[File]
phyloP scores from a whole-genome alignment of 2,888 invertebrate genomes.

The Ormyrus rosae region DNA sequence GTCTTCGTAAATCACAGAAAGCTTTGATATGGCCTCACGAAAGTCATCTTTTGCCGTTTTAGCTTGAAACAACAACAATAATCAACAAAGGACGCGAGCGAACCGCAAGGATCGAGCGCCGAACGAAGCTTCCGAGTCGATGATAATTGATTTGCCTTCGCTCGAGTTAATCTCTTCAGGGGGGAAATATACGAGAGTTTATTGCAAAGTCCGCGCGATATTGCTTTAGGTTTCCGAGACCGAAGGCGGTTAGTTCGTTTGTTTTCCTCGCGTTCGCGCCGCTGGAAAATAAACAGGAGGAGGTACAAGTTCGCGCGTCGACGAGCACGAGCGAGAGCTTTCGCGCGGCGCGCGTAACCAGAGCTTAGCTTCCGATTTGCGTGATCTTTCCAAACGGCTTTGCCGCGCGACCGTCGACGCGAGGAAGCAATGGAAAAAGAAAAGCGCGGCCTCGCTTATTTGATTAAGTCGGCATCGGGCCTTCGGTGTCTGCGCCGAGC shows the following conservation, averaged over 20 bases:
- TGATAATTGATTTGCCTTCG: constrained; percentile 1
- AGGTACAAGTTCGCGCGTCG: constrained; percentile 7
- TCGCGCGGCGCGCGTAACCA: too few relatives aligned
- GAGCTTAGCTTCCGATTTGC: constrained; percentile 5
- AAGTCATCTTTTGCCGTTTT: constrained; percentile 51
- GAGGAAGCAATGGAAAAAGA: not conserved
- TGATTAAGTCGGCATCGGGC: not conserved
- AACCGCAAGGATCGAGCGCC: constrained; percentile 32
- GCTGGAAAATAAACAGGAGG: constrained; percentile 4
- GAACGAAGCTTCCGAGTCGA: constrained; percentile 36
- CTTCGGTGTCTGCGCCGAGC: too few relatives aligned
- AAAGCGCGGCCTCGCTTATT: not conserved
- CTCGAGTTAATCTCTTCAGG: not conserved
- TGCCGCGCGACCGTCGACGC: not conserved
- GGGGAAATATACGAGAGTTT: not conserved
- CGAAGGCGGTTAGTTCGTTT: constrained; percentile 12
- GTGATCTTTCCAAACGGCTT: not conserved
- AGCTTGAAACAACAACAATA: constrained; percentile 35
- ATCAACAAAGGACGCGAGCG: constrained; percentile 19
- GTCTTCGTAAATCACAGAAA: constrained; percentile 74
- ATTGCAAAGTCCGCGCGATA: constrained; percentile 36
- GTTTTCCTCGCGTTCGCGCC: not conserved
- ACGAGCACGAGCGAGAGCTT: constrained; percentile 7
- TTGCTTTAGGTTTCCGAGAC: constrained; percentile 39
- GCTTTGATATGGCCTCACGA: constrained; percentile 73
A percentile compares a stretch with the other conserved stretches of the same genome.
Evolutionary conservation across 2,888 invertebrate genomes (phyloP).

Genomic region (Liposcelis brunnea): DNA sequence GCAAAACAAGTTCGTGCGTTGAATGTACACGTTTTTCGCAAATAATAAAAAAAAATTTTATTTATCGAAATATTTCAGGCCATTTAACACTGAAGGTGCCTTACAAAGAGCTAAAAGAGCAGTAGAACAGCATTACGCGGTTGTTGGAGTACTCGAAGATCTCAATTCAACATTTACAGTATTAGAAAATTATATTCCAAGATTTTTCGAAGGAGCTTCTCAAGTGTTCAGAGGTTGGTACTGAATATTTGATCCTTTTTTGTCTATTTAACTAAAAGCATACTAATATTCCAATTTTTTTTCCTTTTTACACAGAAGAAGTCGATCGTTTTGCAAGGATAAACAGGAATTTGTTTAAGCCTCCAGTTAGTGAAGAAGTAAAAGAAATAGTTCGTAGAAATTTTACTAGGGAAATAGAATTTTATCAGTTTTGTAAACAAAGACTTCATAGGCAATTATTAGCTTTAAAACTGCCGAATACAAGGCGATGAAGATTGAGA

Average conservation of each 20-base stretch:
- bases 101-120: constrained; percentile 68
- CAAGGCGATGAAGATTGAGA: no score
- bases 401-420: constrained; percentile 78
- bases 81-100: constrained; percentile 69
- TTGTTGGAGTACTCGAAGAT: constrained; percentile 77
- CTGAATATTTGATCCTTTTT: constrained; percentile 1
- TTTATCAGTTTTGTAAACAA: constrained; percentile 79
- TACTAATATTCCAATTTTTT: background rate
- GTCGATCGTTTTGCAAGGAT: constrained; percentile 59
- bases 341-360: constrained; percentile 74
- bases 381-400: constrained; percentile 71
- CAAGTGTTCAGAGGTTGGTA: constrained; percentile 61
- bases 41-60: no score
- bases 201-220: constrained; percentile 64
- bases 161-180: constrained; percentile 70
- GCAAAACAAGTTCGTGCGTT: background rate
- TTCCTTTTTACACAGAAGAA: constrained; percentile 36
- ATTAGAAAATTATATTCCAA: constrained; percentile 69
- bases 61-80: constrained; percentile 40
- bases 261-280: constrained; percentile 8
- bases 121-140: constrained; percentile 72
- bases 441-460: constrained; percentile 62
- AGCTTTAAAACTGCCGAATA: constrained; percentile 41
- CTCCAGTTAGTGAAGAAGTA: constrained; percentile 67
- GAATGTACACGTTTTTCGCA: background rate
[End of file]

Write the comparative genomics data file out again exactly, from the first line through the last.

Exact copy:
phyloP scores from a whole-genome alignment of 2,888 invertebrate genomes.

The Ormyrus rosae region DNA sequence GTCTTCGTAAATCACAGAAAGCTTTGATATGGCCTCACGAAAGTCATCTTTTGCCGTTTTAGCTTGAAACAACAACAATAATCAACAAAGGACGCGAGCGAACCGCAAGGATCGAGCGCCGAACGAAGCTTCCGAGTCGATGATAATTGATTTGCCTTCGCTCGAGTTAATCTCTTCAGGGGGGAAATATACGAGAGTTTATTGCAAAGTCCGCGCGATATTGCTTTAGGTTTCCGAGACCGAAGGCGGTTAGTTCGTTTGTTTTCCTCGCGTTCGCGCCGCTGGAAAATAAACAGGAGGAGGTACAAGTTCGCGCGTCGACGAGCACGAGCGAGAGCTTTCGCGCGGCGCGCGTAACCAGAGCTTAGCTTCCGATTTGCGTGATCTTTCCAAACGGCTTTGCCGCGCGACCGTCGACGCGAGGAAGCAATGGAAAAAGAAAAGCGCGGCCTCGCTTATTTGATTAAGTCGGCATCGGGCCTTCGGTGTCTGCGCCGAGC shows the following conservation, averaged over 20 bases:
- TGATAATTGATTTGCCTTCG: constrained; percentile 1
- AGGTACAAGTTCGCGCGTCG: constrained; percentile 7
- TCGCGCGGCGCGCGTAACCA: too few relatives aligned
- GAGCTTAGCTTCCGATTTGC: constrained; percentile 5
- AAGTCATCTTTTGCCGTTTT: constrained; percentile 51
- GAGGAAGCAATGGAAAAAGA: not conserved
- TGATTAAGTCGGCATCGGGC: not conserved
- AACCGCAAGGATCGAGCGCC: constrained; percentile 32
- GCTGGAAAATAAACAGGAGG: constrained; percentile 4
- GAACGAAGCTTCCGAGTCGA: constrained; percentile 36
- CTTCGGTGTCTGCGCCGAGC: too few relatives aligned
- AAAGCGCGGCCTCGCTTATT: not conserved
- CTCGAGTTAATCTCTTCAGG: not conserved
- TGCCGCGCGACCGTCGACGC: not conserved
- GGGGAAATATACGAGAGTTT: not conserved
- CGAAGGCGGTTAGTTCGTTT: constrained; percentile 12
- GTGATCTTTCCAAACGGCTT: not conserved
- AGCTTGAAACAACAACAATA: constrained; percentile 35
- ATCAACAAAGGACGCGAGCG: constrained; percentile 19
- GTCTTCGTAAATCACAGAAA: constrained; percentile 74
- ATTGCAAAGTCCGCGCGATA: constrained; percentile 36
- GTTTTCCTCGCGTTCGCGCC: not conserved
- ACGAGCACGAGCGAGAGCTT: constrained; percentile 7
- TTGCTTTAGGTTTCCGAGAC: constrained; percentile 39
- GCTTTGATATGGCCTCACGA: constrained; percentile 73
A percentile compares a stretch with the other conserved stretches of the same genome.
Evolutionary conservation across 2,888 invertebrate genomes (phyloP).

Genomic region (Liposcelis brunnea): DNA sequence GCAAAACAAGTTCGTGCGTTGAATGTACACGTTTTTCGCAAATAATAAAAAAAAATTTTATTTATCGAAATATTTCAGGCCATTTAACACTGAAGGTGCCTTACAAAGAGCTAAAAGAGCAGTAGAACAGCATTACGCGGTTGTTGGAGTACTCGAAGATCTCAATTCAACATTTACAGTATTAGAAAATTATATTCCAAGATTTTTCGAAGGAGCTTCTCAAGTGTTCAGAGGTTGGTACTGAATATTTGATCCTTTTTTGTCTATTTAACTAAAAGCATACTAATATTCCAATTTTTTTTCCTTTTTACACAGAAGAAGTCGATCGTTTTGCAAGGATAAACAGGAATTTGTTTAAGCCTCCAGTTAGTGAAGAAGTAAAAGAAATAGTTCGTAGAAATTTTACTAGGGAAATAGAATTTTATCAGTTTTGTAAACAAAGACTTCATAGGCAATTATTAGCTTTAAAACTGCCGAATACAAGGCGATGAAGATTGAGA

Average conservation of each 20-base stretch:
- bases 101-120: constrained; percentile 68
- CAAGGCGATGAAGATTGAGA: no score
- bases 401-420: constrained; percentile 78
- bases 81-100: constrained; percentile 69
- TTGTTGGAGTACTCGAAGAT: constrained; percentile 77
- CTGAATATTTGATCCTTTTT: constrained; percentile 1
- TTTATCAGTTTTGTAAACAA: constrained; percentile 79
- TACTAATATTCCAATTTTTT: background rate
- GTCGATCGTTTTGCAAGGAT: constrained; percentile 59
- bases 341-360: constrained; percentile 74
- bases 381-400: constrained; percentile 71
- CAAGTGTTCAGAGGTTGGTA: constrained; percentile 61
- bases 41-60: no score
- bases 201-220: constrained; percentile 64
- bases 161-180: constrained; percentile 70
- GCAAAACAAGTTCGTGCGTT: background rate
- TTCCTTTTTACACAGAAGAA: constrained; percentile 36
- ATTAGAAAATTATATTCCAA: constrained; percentile 69
- bases 61-80: constrained; percentile 40
- bases 261-280: constrained; percentile 8
- bases 121-140: constrained; percentile 72
- bases 441-460: constrained; percentile 62
- AGCTTTAAAACTGCCGAATA: constrained; percentile 41
- CTCCAGTTAGTGAAGAAGTA: constrained; percentile 67
- GAATGTACACGTTTTTCGCA: background rate